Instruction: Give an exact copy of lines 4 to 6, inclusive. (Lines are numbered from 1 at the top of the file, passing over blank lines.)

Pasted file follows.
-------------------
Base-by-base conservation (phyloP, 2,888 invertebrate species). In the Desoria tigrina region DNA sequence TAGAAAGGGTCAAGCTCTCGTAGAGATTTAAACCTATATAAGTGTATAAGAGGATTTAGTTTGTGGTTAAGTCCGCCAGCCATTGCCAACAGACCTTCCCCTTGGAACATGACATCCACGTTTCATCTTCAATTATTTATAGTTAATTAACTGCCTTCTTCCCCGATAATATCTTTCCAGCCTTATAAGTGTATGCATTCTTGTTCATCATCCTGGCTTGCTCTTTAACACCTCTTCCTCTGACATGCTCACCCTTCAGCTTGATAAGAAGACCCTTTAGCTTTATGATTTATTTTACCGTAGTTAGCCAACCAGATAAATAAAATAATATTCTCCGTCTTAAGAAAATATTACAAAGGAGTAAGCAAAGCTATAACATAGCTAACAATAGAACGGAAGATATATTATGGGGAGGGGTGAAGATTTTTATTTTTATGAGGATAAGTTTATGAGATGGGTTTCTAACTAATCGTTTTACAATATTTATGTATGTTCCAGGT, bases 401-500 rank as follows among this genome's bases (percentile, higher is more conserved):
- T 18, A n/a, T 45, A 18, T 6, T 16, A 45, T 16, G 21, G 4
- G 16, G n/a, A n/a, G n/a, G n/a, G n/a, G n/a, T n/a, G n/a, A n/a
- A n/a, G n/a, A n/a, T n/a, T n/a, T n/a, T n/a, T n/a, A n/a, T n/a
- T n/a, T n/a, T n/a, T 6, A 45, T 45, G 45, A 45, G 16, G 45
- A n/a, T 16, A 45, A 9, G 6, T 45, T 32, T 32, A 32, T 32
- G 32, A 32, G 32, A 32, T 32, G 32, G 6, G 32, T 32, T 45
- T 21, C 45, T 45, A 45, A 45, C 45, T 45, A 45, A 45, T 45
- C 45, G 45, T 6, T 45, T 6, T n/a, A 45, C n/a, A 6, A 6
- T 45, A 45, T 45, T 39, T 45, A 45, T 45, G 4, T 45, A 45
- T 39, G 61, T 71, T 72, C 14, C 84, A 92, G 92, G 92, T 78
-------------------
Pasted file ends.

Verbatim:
- A n/a, G n/a, A n/a, T n/a, T n/a, T n/a, T n/a, T n/a, A n/a, T n/a
- T n/a, T n/a, T n/a, T 6, A 45, T 45, G 45, A 45, G 16, G 45
- A n/a, T 16, A 45, A 9, G 6, T 45, T 32, T 32, A 32, T 32